3 Mr. Hayes asked the Minister for the Environment and Local Government the percentage of landlords who have registered with their relevant local authority in order to comply with the provisions of the Housing (Registration of Rented Houses) Regulations, 1996. [10377/00]
Ceisteanna–Questions. Priority Questions. - Private Rented Accommodation.
Responsibility for the enforcement of the Housing (Registration of Rented Houses) Regulations, 1996, lies with local authorities. The most recent information supplied by the authorities indicates that on 30 September 1999, 15,322 landlords had registered 26,111 properties, compared to 13,200 registrations of 23,960 properties on 31 December 1998. My Department does not have information on the total number of landlords or dwellings to which the regulations apply.
It is a matter for each local authority to put in place the necessary arrangements for their effective implementation. I am anxious to see full compliance with the regulations and in this regard my Department has urged local authorities to take all available measures necessary to ensure that landlords comply with the regulations. Local authorities have also been requested to put in place procedures for prompt and effective follow-up action in relation to any inquiries, complaints or breaches of the regulations.
In fairness to local authorities, it must be said that their capacity to enforce the regulations was adversely affected by successful court challenges by landlords to the enforcement procedures. While progress is again being made in implementation of the regulations, more needs to be done before we can be satisfied that the regulations are being satisfactorily implemented. Ways to further assist the local authorities in this regard are being pursued, including provisions in this year's Social Welfare Act which will enable health boards to provide information to local authorities regarding tenancies supported through the supplementary welfare allowance scheme.
In addition, the recent Housing (Registration of Rented Houses) (Amendment) Regulations, 2000, remove the exemption from the require ment to register, which had applied to lettings of temporary convenience or to meet a temporary necessity. These regulations will remove certain legal difficulties arising from a High Court judgment concerning an action taken by a local authority against a number of landlords who had failed to register their properties. I am confident that these regulations, with the provisions of the Social Welfare Act, will considerably strengthen the hand of the local authorities in implementing the registration requirement.
I thank the Minister for his reply. Is he confirming to the House that in excess of 70% of all private rented accommodation in this country has yet to be registered as such with the relevant local authorities?
As already stated, the information available to me indicates that 26,111 properties have been registered. The most recent census figures available indicate that a total of 81,771 dwellings, either furnished or unfurnished, were rented privately.
The Minister is quoting the census figures for 1991. The figures for the census carried out in 1996 show that in excess of 100,000 units exist in the sector in question.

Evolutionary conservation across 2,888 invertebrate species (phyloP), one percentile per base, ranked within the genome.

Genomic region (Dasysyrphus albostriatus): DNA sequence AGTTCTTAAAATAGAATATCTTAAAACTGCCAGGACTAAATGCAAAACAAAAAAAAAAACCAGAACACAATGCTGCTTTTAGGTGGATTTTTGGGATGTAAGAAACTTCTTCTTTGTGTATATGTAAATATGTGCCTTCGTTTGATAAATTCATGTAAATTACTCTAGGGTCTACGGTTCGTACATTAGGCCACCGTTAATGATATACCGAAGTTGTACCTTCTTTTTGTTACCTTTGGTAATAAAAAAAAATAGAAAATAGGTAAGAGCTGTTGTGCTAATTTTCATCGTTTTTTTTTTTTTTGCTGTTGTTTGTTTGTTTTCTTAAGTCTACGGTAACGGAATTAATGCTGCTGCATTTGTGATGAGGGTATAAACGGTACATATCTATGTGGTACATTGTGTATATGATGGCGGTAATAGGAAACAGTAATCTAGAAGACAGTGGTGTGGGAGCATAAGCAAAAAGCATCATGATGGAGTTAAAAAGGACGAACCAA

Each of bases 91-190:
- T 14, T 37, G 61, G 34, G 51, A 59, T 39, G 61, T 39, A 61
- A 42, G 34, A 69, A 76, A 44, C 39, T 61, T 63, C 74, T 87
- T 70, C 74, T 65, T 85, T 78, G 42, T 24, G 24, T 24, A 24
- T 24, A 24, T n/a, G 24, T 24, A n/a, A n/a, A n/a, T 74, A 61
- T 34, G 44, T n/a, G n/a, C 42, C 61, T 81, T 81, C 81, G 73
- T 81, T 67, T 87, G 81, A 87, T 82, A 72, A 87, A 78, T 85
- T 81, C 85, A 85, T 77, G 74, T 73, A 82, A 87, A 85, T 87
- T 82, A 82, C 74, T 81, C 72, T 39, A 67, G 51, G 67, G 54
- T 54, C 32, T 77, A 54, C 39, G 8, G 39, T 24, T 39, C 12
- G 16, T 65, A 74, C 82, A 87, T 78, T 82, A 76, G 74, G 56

A question please, Deputy Hayes.
Given that the latest census figures show that there are in excess of 100,000 housing units in this sector, will the Minister confirm that between 70% and 80% of those units have not been registered, as they must be under law, because landlords have failed to do so? Does the Minister not accept that his cavalier approach and that of the Minister of State with responsibility for social housing is contributing to the black economy because landlords are refusing to register due to the fact that they are obliged to pay tax on registered properties?
I do not have the figures for 1996 in my possession. If the figure of 100,000 is correct—
One hundred thousand plus.
—and 26,000 have registered, then give or take 111,000 it would mean there was a registration rate of 26%, which means that 74% would be unregistered.
It is for the local authorities to pursue the registration. They get registration fees. We have encouraged and pursued them in this regard. I was trying to be fair and even handed in my reply in indicating there were several court challenges to these regulations, which were originally drawn up in 1996 and which have proved to be inadequate. They have left us and many local authorities in a situation where they would not, because they felt they could not pursue the registration of landlords.
Does the Minister accept that since his party came to Government, rents have increased by more than 50%, at a time when there is no security of tenure? Does he not accept it is ridiculous that more than 70% of properties are not registered as they should be and that large sections of the landlord population are flouting the law?
I accept that the regulations, as drawn up by the previous Government, were inadequate—
That was four years ago. The Minister has been sitting on the problem since then.
We have not.
The Minister could have withdrawn the fees.
Does the Deputy want me to withdraw the fees from the landlord?
The Minister could have abolished the registration fee.
The Deputy wants to look after the landlords, not the tenants.
The Minister is supporting the black economy.